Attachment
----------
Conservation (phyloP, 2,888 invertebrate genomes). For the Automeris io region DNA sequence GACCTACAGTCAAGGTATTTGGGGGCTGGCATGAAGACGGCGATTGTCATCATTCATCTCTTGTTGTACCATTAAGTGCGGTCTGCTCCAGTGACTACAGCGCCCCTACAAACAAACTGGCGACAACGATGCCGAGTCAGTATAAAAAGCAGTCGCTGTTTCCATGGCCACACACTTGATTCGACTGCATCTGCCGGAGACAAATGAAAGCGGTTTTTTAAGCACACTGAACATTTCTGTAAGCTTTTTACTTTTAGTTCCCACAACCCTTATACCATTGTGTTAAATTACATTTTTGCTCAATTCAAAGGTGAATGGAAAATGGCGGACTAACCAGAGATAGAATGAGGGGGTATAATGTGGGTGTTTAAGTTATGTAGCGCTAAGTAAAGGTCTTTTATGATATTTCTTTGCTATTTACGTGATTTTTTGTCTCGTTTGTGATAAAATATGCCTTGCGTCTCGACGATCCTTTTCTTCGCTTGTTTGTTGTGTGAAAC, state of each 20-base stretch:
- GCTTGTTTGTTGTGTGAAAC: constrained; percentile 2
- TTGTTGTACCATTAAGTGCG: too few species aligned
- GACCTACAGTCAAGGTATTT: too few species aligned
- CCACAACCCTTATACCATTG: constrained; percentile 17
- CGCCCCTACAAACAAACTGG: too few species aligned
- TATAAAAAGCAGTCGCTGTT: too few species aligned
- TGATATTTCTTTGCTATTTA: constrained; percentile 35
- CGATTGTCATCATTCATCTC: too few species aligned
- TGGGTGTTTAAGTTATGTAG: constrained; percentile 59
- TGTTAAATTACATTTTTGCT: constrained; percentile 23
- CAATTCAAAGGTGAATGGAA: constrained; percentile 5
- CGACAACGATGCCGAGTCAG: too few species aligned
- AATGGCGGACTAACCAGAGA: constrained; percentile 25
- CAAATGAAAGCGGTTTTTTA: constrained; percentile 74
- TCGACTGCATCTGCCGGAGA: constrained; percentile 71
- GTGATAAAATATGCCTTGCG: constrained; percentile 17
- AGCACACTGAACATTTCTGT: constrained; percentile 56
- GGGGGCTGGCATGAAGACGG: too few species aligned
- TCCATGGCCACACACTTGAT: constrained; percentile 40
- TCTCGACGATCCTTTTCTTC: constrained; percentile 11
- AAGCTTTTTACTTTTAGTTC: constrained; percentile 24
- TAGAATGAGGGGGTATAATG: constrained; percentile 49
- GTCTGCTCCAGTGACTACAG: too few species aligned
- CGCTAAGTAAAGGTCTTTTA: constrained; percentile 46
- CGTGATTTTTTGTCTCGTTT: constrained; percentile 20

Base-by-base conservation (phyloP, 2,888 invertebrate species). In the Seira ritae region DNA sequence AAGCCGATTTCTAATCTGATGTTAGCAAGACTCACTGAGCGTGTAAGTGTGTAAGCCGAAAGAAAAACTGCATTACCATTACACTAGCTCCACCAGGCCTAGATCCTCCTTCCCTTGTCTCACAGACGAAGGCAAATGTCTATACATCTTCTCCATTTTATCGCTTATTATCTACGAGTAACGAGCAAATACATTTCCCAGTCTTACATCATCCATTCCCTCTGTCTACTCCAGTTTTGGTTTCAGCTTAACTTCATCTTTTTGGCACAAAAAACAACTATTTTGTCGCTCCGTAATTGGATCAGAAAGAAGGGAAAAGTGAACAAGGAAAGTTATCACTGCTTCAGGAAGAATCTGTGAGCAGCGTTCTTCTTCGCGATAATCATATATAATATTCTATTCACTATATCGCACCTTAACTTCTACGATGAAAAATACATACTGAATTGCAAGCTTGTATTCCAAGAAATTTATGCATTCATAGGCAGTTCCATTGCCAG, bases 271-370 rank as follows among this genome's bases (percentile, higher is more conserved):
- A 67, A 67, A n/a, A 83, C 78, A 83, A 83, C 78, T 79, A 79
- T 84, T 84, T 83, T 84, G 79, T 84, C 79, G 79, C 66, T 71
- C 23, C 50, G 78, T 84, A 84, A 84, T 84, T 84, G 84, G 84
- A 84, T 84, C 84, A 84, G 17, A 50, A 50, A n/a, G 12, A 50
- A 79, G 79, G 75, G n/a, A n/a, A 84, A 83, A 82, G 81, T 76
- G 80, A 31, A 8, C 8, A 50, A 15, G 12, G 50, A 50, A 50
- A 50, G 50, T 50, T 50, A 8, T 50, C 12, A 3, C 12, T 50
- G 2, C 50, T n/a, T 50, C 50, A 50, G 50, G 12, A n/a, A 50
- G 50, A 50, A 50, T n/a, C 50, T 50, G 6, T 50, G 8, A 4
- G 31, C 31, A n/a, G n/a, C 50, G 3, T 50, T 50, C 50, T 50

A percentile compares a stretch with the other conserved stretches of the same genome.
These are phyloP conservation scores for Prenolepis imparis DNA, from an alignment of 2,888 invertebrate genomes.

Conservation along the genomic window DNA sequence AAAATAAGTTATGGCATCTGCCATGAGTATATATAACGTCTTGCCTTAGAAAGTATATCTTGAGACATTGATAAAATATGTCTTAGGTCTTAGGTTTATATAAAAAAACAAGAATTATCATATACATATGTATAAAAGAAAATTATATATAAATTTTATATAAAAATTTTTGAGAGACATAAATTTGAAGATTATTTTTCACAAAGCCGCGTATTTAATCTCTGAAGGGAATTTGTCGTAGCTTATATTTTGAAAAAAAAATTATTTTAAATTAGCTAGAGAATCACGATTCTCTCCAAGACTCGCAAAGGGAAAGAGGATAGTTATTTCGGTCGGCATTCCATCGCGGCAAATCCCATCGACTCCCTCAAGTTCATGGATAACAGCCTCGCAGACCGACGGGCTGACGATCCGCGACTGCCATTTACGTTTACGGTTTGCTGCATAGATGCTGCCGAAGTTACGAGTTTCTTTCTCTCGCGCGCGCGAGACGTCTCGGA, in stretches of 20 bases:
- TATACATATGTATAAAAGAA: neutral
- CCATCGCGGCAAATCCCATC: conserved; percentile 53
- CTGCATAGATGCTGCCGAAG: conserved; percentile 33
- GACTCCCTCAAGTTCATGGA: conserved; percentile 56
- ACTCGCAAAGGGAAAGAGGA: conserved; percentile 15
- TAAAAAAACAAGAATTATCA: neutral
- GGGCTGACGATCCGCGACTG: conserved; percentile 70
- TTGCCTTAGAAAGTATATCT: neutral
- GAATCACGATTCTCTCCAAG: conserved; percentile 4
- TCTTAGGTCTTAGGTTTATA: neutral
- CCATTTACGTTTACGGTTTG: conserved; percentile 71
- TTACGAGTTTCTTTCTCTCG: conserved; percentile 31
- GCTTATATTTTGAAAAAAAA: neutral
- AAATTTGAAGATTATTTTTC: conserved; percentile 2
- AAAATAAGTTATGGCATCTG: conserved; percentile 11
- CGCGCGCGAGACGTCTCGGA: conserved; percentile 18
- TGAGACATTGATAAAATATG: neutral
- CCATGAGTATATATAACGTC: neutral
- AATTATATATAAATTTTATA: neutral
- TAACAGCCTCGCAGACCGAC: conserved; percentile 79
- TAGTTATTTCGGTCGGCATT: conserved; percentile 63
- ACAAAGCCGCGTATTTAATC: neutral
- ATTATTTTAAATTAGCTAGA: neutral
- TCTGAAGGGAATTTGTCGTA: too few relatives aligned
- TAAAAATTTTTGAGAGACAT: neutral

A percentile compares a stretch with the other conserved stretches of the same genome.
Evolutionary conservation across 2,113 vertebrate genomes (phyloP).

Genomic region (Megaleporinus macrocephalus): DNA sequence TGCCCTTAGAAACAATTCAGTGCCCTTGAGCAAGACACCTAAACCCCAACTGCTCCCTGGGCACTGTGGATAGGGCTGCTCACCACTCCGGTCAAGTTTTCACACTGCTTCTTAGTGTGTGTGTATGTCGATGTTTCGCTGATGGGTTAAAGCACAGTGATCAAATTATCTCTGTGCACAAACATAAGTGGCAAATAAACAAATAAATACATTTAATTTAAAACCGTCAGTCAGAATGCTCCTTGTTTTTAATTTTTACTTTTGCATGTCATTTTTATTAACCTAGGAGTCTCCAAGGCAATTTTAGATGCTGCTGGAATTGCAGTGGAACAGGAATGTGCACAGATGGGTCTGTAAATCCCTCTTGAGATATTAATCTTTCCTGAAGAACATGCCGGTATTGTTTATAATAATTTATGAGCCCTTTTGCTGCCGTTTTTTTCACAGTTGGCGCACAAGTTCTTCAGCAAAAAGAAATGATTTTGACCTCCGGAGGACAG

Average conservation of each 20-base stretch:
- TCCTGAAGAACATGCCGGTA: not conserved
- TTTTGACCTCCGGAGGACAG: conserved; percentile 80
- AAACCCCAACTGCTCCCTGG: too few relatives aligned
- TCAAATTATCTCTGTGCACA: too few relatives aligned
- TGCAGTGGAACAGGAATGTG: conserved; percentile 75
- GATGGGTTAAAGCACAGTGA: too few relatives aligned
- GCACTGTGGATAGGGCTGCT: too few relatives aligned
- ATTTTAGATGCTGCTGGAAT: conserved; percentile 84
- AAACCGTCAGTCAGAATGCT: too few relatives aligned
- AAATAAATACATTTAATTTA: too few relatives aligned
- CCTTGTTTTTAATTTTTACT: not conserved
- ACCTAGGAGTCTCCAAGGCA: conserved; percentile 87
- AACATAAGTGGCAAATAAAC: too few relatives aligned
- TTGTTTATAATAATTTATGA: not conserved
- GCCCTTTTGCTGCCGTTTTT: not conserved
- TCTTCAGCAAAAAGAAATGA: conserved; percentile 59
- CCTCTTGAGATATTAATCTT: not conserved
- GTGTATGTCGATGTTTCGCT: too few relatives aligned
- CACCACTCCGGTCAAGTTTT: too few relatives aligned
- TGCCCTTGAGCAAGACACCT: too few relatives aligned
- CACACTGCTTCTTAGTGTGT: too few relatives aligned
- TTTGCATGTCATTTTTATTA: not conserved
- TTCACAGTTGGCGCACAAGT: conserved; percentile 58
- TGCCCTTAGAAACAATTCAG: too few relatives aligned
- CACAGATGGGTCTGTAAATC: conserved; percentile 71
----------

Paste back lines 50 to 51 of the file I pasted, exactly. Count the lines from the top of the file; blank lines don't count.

- TCTTAGGTCTTAGGTTTATA: neutral
- CCATTTACGTTTACGGTTTG: conserved; percentile 71